Getting started, we crossed what eventually is to be the Chamberlain Trail connection.
I have the best job in the world. Today, I dashed out of the office at 9:30 to meet up for what turned out to be a 90-minute walk through the endangered Strawberry Fields
open space in the Cheyenne Canyon
I say endangered, because the city is on the verge of trading away this 189-acre parcel it's owned since 1885 to The Broadmoor
, which plans a picnic pavilion and horse stable for about nine acres. The rest, so the city and The Broadmoor say, will be placed into a conservation easement through the Palmer Land Trust
The swap is a lot more complicated than just that, so if you want the details, here's an explanation:
Former Vice Mayor Richard Skorman
, who also has
served on the Parks Advisory Board
and Trails Open Space and Parks Working Committee
, opposes the swap. He's been giving guided tours
of about 30 acres of Strawberry Fields, twice a day, since Wednesday to show people what the city wants to give up. Skorman, who lives in that area of the city, has hiked the property hundreds of times.
Soon, the trail takes you to a pretty marvelous view of the Front Range.
On this day, the tour drew 13 people, a baby and four dogs. After hiking a short way onto the property from Alta Vista Road, Skorman stopped to display below us a large meadow, which he suspects will be the nine acres The Broadmoor wants to carve out for itself.
Suspects, that is, because there's been no map made to show the public where the resort will develop, what it will develop or when it will develop. So it's all guesswork.
He says city officials tell him the resort doesn't want to invest a bunch of money in engineering and design documents until it knows it has the land.
Richard Skorman points to the rolling meadow from which Strawberry Fields gets its name.
"We don't know what the building envelop will be," Skorman says, adding The Broadmoor and city is promising to release it at the end of March, two weeks before the Parks Board is due to vote on a recommendation to City Council. Council, in turn, will vote sometime in May, Skorman thinks.
And that's a "backward way" of doing things, Skorman says. the Cheyenne Canon master plan
hasn't been updated since 2003, he says, suggesting the plan get an overhaul — including use of Strawberry Fields — based on public input on how that property should be used. Then, he says, if citizens think it's a good idea to sell it or trade it, then OK.
"We're the largest city with the most mountain backdrop in the country," Skorman says. But most of the wildland urban interface is under restricted ownership, such as the Air Force Academy, Queen's Canyon, Williams Canyon, Ruxton Canyon, Mountain Shadows, Cedar Heights and Skyway.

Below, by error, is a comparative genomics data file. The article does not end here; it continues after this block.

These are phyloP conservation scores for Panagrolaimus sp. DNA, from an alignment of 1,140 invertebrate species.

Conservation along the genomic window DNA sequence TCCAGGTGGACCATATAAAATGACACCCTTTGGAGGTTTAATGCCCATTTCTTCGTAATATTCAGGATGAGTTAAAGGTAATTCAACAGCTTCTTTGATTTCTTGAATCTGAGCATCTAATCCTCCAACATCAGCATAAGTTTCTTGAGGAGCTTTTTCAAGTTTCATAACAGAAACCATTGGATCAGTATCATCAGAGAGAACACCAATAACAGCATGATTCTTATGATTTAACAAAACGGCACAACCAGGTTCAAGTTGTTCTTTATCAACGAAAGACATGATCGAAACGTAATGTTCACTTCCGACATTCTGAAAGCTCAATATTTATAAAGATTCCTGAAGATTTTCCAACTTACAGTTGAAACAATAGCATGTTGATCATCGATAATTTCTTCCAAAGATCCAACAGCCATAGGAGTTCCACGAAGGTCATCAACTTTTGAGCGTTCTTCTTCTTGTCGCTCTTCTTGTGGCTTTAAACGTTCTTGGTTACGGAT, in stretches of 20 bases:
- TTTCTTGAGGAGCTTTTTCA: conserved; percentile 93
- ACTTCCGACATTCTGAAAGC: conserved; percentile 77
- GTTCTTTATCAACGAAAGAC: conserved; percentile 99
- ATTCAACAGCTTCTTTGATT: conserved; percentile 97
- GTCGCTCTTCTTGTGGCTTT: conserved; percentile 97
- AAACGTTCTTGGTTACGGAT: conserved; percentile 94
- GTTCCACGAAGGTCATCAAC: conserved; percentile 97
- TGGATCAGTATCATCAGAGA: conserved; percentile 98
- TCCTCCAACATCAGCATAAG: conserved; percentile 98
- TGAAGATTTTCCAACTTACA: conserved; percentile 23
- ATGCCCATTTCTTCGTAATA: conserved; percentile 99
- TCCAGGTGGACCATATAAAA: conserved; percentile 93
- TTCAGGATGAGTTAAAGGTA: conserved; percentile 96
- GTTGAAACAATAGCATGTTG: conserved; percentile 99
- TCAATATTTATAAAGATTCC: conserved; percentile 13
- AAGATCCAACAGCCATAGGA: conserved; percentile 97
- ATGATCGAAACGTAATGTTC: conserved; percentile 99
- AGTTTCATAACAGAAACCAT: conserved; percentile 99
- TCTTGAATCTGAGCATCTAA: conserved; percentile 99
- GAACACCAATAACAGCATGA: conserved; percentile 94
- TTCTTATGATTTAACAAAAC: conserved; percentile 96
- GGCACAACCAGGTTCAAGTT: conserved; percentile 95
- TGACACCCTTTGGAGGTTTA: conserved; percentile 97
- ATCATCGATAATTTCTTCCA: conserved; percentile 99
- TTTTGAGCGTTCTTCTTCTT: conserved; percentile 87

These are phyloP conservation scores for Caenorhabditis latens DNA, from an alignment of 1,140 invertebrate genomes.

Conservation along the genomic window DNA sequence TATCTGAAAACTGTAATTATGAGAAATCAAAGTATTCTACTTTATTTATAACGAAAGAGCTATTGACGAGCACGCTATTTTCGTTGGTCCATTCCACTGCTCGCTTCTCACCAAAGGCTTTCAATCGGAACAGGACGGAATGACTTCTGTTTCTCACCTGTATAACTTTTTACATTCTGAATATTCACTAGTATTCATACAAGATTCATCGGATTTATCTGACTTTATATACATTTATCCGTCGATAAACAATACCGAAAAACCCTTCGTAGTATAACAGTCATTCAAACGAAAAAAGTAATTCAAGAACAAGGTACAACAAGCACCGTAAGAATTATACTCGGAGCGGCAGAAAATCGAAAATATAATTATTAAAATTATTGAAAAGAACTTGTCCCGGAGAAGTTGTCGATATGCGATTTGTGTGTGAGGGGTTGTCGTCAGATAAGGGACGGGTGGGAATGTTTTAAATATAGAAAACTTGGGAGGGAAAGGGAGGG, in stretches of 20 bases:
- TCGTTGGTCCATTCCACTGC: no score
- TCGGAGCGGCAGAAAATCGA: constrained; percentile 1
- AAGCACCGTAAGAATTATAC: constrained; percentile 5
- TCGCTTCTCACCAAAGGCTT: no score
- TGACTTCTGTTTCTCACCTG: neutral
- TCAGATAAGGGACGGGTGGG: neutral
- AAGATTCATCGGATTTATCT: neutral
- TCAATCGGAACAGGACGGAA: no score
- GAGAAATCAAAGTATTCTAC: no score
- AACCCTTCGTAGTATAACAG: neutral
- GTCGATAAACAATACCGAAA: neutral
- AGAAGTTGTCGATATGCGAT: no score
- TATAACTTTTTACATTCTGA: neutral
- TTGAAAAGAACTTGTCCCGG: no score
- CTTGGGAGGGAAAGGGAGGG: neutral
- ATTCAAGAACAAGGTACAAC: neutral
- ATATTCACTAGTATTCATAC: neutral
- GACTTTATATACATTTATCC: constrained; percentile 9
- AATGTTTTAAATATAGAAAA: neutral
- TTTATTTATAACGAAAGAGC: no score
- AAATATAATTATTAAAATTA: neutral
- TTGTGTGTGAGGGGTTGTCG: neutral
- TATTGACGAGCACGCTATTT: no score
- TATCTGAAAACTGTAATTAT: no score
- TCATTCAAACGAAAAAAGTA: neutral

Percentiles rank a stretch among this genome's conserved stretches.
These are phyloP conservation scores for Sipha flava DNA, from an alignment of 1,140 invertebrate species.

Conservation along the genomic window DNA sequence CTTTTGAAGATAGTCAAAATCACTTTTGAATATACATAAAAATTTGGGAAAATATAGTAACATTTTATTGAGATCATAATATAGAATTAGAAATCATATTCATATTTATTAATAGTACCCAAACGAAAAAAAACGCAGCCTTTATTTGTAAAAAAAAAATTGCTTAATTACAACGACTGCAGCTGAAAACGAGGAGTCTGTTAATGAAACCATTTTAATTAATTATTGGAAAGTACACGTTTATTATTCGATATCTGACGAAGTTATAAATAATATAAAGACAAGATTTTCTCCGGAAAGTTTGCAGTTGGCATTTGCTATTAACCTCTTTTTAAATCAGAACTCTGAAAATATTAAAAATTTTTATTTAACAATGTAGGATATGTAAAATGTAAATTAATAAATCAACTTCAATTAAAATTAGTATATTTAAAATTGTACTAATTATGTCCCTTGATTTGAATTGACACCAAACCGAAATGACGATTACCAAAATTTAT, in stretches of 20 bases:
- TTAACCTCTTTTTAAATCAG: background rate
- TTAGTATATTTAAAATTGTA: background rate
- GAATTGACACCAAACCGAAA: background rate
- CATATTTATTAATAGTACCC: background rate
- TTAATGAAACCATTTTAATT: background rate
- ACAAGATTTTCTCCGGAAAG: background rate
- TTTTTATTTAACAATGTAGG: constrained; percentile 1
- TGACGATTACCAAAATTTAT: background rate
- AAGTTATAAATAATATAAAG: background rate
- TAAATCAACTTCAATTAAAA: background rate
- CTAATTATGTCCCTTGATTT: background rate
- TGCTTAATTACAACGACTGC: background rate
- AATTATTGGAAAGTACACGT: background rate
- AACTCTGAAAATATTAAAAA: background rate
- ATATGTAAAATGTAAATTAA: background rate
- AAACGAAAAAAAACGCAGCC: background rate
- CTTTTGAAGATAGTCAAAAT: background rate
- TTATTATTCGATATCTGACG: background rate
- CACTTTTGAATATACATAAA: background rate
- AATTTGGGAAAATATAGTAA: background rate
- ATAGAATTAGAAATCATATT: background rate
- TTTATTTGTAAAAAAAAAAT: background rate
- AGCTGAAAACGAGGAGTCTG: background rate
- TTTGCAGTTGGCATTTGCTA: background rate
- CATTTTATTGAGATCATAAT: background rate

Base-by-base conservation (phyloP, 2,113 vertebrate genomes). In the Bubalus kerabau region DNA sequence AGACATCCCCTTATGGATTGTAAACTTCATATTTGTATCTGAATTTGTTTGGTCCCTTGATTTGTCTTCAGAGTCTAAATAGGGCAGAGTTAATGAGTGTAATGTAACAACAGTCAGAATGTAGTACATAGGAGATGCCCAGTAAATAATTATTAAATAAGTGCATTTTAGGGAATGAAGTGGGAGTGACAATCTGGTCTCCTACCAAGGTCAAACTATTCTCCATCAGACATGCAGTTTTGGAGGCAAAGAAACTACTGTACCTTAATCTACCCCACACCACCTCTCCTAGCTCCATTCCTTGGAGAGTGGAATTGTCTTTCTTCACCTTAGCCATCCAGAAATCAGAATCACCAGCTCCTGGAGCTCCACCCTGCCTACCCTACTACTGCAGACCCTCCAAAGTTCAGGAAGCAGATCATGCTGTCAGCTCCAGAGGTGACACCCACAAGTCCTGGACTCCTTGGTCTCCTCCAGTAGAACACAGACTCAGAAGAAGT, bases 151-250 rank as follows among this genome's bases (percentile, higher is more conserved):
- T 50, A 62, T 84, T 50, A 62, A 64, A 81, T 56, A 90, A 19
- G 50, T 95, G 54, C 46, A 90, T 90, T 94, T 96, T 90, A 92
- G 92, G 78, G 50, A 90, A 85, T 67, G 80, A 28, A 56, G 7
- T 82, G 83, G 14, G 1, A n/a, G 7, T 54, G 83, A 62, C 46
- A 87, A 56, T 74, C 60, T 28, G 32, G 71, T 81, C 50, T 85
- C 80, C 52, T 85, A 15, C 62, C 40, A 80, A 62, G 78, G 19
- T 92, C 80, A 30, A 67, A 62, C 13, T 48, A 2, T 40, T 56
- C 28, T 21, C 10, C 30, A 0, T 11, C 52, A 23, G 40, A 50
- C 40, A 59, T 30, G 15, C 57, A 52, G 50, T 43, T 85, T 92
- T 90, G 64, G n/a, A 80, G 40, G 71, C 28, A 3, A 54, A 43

"There's just not the public access there ought to be," he says. "We have this incredible wildland urban interface, but we don't have control over most of it." Which is a good argument to not place yet another parcel into private hands, he argues.
With the meadow in the background, Skorman makes his pitch for why the city should retain control and ownership of the open space.
As we walk down a ravine and then come up over a hill closer to the meadow, one woman bursts into song: "The hills are alive with the sound of music."
Another woman on the hike confides that she's been researching Philip Anschutz
, owner of The Broadmoor and the Gazette
, which has endorsed the trade. She's found that Anschutz doesn't give interviews; hence, much of what he's said has come through other people, she notes, but she did find one interesting quote. "The source of all wealth is land," she recites, noting Anschutz is reportedly the 17th largest private landowner
in the nation.
Skorman told his fellow hikers that he'll get 10 minutes to present his position at a public meeting at 6 p.m. Monday at Broadmoor Community Church
. Broadmoor CEO Jack Damioli
, Parks Director Karen Palus
and Lee Wolfe
, all advocates for the swap, will get only five minutes each, after which they will field questions.
"I can't tell you how upset I've been, having been a former Council member, how fast this process is moving, and how little opportunity the public has had to weigh in," he says. "In all my public service, I've never seen something so one-sided" with the city staff, and Mayor John Suthers
, establishing their position in favor of the swap prior to any public input.
A spectacular view.
Some who took the hike raised a few good questions, to which we don't have the answers, but they're worth pondering:
• Does the city have to obtain voter approval
to trade Strawberry Fields? It had to get voter permission to lease Memorial Hospital
to the University of Colorado Health. If placed on the April 2017 ballot, the city wouldn't incur any additional cost of an election, like it would if the measure is placed on the November 2016 ballot.
• What endangered species
or threatened species reside on Strawberry Fields that will be disrupted by development of a portion of it?
• Along with that, would it be a good idea to conduct an environmental study
of impacts on the property of The Broadmoor's planned use, whatever that might be.
• Where will the horses
go on the rides from the Strawberry Fields stable?
If you'd like to join a tour, they continue through
Sunday March 22 at 10 a.m. and 3:30 p.m.
departing from Sacred Grounds Coffee Shop
, 1801 Cheyenne Blvd. No need to sign up early. Just show up.